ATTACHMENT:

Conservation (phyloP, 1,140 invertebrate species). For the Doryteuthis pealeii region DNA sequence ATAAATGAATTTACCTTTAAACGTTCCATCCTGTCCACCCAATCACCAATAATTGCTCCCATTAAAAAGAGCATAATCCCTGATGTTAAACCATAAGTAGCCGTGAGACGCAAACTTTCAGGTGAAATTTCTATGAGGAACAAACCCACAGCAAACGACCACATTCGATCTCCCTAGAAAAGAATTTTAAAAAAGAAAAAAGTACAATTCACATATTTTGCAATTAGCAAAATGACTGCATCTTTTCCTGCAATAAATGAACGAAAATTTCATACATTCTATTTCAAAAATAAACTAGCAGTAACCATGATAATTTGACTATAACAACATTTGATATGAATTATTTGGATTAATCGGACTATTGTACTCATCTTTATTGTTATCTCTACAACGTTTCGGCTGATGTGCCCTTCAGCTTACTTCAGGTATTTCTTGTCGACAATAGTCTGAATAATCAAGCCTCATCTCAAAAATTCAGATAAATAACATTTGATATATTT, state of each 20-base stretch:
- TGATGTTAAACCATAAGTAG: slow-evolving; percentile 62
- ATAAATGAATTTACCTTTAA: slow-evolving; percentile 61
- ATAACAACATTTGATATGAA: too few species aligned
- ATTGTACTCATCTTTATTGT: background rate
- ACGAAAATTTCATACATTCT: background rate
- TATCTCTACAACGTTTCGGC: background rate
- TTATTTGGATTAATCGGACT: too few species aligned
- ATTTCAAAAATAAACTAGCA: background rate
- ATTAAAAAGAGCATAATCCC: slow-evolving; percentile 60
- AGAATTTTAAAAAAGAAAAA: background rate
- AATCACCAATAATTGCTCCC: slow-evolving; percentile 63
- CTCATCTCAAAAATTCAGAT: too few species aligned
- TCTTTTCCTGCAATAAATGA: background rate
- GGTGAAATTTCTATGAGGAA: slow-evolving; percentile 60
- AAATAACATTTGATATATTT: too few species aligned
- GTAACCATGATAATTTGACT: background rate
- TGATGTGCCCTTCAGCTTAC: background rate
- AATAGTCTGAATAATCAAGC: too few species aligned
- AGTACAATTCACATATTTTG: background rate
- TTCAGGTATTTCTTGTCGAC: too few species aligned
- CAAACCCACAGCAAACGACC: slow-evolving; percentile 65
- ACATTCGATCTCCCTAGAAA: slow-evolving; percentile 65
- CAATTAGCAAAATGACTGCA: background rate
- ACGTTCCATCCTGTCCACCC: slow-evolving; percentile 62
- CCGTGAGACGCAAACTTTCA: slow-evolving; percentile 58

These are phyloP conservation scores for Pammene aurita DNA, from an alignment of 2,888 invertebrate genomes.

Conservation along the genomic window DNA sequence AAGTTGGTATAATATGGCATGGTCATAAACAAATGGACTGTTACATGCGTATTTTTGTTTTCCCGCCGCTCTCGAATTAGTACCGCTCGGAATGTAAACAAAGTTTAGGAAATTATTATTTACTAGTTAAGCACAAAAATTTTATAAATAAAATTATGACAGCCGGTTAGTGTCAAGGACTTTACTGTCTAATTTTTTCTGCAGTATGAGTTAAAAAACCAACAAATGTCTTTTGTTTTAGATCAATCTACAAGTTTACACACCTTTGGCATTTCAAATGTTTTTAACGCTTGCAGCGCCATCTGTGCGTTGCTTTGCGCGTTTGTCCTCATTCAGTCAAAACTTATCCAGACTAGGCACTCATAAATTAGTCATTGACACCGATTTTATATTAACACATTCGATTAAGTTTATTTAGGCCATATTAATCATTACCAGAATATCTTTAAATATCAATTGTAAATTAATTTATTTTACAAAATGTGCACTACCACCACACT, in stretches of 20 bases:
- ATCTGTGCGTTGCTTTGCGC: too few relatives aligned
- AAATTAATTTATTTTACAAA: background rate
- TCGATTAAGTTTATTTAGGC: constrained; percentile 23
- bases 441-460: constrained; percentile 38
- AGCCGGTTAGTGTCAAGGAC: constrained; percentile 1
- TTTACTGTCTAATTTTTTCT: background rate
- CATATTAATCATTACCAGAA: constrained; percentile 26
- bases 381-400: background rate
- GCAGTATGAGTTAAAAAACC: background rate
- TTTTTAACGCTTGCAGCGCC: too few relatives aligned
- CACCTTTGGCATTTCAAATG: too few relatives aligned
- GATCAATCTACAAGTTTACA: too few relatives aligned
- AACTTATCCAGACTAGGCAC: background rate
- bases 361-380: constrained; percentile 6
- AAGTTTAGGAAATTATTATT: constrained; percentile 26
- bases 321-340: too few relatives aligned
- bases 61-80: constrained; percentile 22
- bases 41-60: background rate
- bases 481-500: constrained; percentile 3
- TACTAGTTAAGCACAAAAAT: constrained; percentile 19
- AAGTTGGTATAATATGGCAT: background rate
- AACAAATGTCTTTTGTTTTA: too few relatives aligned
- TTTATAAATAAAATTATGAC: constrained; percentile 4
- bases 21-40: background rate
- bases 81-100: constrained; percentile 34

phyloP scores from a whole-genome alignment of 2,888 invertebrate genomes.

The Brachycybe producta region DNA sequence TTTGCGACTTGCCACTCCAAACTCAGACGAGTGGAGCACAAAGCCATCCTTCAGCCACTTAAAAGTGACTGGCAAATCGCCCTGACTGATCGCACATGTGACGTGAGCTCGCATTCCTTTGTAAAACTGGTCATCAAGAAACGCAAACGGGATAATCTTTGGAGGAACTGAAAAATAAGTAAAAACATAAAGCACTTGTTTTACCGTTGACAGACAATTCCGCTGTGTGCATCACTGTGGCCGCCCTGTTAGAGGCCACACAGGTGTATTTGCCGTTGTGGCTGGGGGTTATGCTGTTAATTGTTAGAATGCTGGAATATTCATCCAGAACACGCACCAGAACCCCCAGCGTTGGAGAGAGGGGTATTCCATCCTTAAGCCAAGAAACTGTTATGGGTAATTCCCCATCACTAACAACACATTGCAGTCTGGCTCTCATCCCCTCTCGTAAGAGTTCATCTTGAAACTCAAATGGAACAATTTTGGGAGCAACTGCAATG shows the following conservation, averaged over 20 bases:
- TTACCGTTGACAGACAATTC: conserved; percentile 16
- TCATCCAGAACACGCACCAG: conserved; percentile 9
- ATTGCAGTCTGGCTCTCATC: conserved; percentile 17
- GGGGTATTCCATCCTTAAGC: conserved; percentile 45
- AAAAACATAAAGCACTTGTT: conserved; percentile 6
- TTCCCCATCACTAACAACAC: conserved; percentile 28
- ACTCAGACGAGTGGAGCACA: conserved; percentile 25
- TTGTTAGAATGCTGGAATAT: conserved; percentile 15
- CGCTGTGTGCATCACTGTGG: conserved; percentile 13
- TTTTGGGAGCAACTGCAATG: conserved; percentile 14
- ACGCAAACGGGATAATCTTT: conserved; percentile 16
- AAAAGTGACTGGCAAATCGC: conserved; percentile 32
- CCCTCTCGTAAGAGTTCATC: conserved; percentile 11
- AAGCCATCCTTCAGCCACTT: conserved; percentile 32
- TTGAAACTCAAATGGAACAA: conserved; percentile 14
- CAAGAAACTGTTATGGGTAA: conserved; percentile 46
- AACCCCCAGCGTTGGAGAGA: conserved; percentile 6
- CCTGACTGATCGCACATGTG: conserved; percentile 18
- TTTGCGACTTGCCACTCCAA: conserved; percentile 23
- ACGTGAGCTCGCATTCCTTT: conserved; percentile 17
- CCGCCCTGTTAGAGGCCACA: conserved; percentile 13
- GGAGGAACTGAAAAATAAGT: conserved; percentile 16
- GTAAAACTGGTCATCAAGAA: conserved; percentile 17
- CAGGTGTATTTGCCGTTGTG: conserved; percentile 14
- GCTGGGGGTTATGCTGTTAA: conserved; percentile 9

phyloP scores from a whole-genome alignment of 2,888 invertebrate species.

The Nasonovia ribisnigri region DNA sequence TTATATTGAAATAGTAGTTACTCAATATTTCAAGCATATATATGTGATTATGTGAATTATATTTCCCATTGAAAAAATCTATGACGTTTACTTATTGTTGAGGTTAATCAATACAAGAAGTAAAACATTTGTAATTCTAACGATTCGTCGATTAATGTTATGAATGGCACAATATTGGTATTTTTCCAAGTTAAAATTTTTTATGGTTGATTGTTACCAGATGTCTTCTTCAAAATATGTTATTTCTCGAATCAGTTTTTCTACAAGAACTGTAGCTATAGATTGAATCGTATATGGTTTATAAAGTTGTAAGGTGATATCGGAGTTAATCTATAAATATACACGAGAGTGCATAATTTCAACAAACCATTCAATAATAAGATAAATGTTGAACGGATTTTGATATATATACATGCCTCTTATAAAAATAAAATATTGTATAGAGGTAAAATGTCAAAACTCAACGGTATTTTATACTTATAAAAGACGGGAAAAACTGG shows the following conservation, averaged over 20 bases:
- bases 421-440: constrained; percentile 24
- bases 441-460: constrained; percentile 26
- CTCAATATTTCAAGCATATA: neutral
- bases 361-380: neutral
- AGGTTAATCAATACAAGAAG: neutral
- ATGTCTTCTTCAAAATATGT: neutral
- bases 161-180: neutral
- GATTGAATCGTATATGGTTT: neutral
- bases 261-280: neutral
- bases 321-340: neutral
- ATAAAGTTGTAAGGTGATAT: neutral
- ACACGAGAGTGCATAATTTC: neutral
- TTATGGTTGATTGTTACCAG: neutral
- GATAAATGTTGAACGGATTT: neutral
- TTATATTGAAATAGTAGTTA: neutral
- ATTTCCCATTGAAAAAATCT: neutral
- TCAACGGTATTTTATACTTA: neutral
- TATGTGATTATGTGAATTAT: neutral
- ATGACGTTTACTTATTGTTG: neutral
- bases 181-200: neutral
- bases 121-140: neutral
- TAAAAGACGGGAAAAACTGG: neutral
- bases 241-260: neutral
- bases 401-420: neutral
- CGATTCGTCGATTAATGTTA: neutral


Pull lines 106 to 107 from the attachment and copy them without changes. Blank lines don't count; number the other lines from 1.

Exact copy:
- bases 401-420: neutral
- CGATTCGTCGATTAATGTTA: neutral